Every so often, I can’t seem to fall asleep. Last night was one of those nights; I have a cold and my head hurt, my back hurt, my legs hurt, and trying to sniffle quietly is not especially effective. Finally at about 1am, I came downstairs so my partner could sleep without starting every time I “quietly “sniffled. When I can’t sleep, I browse the internet. Usually, I browse the Cheezburger sites because they are interesting enough to pass the time, without being so engaging as to keep me awake once I am ready to finally fall asleep with my face mashed into the keyboard. Lately though, even the most casual of internet sites has picked up the anto-SOPA mantra,  making it that much harder for me to disengage in the wee hours.

Sure, the Indiana legislature is back in session, with an impending selection of mind-numbing, facepalm-inducing, terrible, horrible proposals to ensue. “Right To Work” (AKA “Right-to-Work-for-Less”) is just one of many lining up to make my head explode in astonished fury this year. But first: SOPA is the Stop Online Piracy Act; it’s buddy is the Protect IP Act. Piracy in this case does not refer to pirates terrorizing the high seas (nor, unfortunately, to the amazingly ironic rescue of Iranian fishermen that included a helicopter from the USS Kidd, member of the John C. Stennis Carrier Strike Group, on the heels of Ahmadinejad’s warning to stay the hell out of the Persian Gulf). I assumed when I wrote the last sentence that this, the next sentence, would begin: “Instead, online piracy refers to…” followed by a legal definition. Unfortunately, I can’t seem to find a clear legal definition. Online piracy does not appear in the bill’s definitions section. I searched Google (possible thanks to SOPA’s current, non-yet-implemented status) for [“Online Piracy” legal definition]. That query worked for intellectual property, and I found this page with a definition (generally: property covered by copyright, patent, etc), examples relating to relevance, and numerous links. I did find a reference outlining piracy: defined under the law of nations, and requiring robbery at sea… I also found arguments relating to how poorly SOPA defines the crimes it seeks to combat, under Wikipedia’s “Arguments Against” section. I will uncomfortably assume that online piracy refers to stealing someone’s intellectual property in the cyber realms – a space so illusive as to necessitate reference to piracy rather than theft. Meanwhile, Congress continues to pirate porn.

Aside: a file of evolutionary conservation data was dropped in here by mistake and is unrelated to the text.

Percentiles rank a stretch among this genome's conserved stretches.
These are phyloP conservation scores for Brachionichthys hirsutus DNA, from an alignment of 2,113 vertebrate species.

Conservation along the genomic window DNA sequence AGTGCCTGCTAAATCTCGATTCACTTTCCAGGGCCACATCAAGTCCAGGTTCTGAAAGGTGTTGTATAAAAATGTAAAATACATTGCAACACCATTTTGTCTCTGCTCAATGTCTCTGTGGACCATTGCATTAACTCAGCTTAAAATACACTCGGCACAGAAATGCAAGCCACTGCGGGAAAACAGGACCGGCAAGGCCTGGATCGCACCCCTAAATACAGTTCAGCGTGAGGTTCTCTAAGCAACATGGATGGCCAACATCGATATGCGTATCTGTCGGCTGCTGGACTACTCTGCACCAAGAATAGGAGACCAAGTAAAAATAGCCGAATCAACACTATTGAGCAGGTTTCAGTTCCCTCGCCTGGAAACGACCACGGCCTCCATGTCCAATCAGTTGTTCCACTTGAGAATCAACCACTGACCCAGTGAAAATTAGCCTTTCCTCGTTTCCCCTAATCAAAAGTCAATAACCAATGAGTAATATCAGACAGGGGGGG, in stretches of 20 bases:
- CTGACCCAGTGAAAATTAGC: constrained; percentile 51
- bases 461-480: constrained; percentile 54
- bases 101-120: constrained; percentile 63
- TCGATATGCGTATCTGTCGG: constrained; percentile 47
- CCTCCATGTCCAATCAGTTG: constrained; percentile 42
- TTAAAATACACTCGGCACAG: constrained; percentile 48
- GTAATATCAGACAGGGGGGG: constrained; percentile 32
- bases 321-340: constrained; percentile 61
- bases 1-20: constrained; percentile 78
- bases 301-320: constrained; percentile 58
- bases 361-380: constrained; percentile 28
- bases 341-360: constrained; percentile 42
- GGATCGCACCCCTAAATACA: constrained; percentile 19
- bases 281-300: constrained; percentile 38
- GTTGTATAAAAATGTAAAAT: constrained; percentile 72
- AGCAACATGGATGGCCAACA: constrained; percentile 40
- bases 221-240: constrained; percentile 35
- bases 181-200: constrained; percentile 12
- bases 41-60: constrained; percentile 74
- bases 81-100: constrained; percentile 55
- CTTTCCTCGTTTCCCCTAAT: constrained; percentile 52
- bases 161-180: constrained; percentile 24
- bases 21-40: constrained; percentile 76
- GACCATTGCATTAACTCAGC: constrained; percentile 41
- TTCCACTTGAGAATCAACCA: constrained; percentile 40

Many of us are familiar with film and music industries’ efforts to prevent people from stealing their intellectual property. Those my age may have discovered Napster just in time to panic about getting sued over it, as comprehension of the differentiation between “sharing” and “theft” was just beginning to dawn. I won’t cover all the arguments that suggest the industries overestimate their losses, because other people do that better than I could, because it just makes intuitive sense that corporations would set their losses as high as possible in order to recoup as much as possible, because it also makes intuitive sense that greater losses mean they have more to lose and are thus more importance/relevance, but mostly because I promised I would clean up the disaster that winter vacation wrought upon our house and there just isn’t time in the day to do both those things. I will say that I am one of those people who, facing the decision to steal, buy, or go without, generally won’t steal because it is complicated, won’t buy because it is expensive, and so go without because I am too poor lazy busy to do otherwise. If, however, Google puts together an easily searchable section of free stuff like they did with out-of-copyright books, I’m all about it. Suffice it to say, no, I don’t believe the industry heavies are losing over $12 billion annually to intellectual property theft.